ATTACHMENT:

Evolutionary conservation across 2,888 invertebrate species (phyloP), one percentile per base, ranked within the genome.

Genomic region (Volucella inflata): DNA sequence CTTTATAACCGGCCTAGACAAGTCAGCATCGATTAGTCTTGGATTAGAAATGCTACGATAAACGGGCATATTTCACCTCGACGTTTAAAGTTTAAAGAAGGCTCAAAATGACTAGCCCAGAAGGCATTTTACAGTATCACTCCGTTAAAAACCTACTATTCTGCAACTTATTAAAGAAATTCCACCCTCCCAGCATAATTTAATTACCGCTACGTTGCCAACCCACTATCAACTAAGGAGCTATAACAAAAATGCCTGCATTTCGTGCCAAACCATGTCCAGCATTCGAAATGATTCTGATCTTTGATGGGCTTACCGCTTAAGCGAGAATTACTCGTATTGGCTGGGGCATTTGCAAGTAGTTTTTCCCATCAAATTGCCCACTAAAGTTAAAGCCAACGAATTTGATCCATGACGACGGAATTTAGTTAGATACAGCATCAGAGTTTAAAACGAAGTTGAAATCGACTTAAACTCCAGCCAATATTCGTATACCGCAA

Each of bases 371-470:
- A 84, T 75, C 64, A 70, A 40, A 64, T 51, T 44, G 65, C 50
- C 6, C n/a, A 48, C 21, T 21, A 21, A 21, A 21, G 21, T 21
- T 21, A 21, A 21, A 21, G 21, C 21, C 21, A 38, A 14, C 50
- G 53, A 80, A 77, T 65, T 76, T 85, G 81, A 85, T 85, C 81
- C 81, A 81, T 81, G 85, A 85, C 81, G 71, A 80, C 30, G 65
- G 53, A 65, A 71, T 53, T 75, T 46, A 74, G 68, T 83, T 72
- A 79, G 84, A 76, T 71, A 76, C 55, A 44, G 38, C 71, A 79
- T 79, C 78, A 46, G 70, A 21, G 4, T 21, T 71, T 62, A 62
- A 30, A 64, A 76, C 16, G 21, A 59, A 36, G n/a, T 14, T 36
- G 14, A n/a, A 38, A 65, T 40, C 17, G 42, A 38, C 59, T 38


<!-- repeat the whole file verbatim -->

Evolutionary conservation across 2,888 invertebrate species (phyloP), one percentile per base, ranked within the genome.

Genomic region (Volucella inflata): DNA sequence CTTTATAACCGGCCTAGACAAGTCAGCATCGATTAGTCTTGGATTAGAAATGCTACGATAAACGGGCATATTTCACCTCGACGTTTAAAGTTTAAAGAAGGCTCAAAATGACTAGCCCAGAAGGCATTTTACAGTATCACTCCGTTAAAAACCTACTATTCTGCAACTTATTAAAGAAATTCCACCCTCCCAGCATAATTTAATTACCGCTACGTTGCCAACCCACTATCAACTAAGGAGCTATAACAAAAATGCCTGCATTTCGTGCCAAACCATGTCCAGCATTCGAAATGATTCTGATCTTTGATGGGCTTACCGCTTAAGCGAGAATTACTCGTATTGGCTGGGGCATTTGCAAGTAGTTTTTCCCATCAAATTGCCCACTAAAGTTAAAGCCAACGAATTTGATCCATGACGACGGAATTTAGTTAGATACAGCATCAGAGTTTAAAACGAAGTTGAAATCGACTTAAACTCCAGCCAATATTCGTATACCGCAA

Each of bases 371-470:
- A 84, T 75, C 64, A 70, A 40, A 64, T 51, T 44, G 65, C 50
- C 6, C n/a, A 48, C 21, T 21, A 21, A 21, A 21, G 21, T 21
- T 21, A 21, A 21, A 21, G 21, C 21, C 21, A 38, A 14, C 50
- G 53, A 80, A 77, T 65, T 76, T 85, G 81, A 85, T 85, C 81
- C 81, A 81, T 81, G 85, A 85, C 81, G 71, A 80, C 30, G 65
- G 53, A 65, A 71, T 53, T 75, T 46, A 74, G 68, T 83, T 72
- A 79, G 84, A 76, T 71, A 76, C 55, A 44, G 38, C 71, A 79
- T 79, C 78, A 46, G 70, A 21, G 4, T 21, T 71, T 62, A 62
- A 30, A 64, A 76, C 16, G 21, A 59, A 36, G n/a, T 14, T 36
- G 14, A n/a, A 38, A 65, T 40, C 17, G 42, A 38, C 59, T 38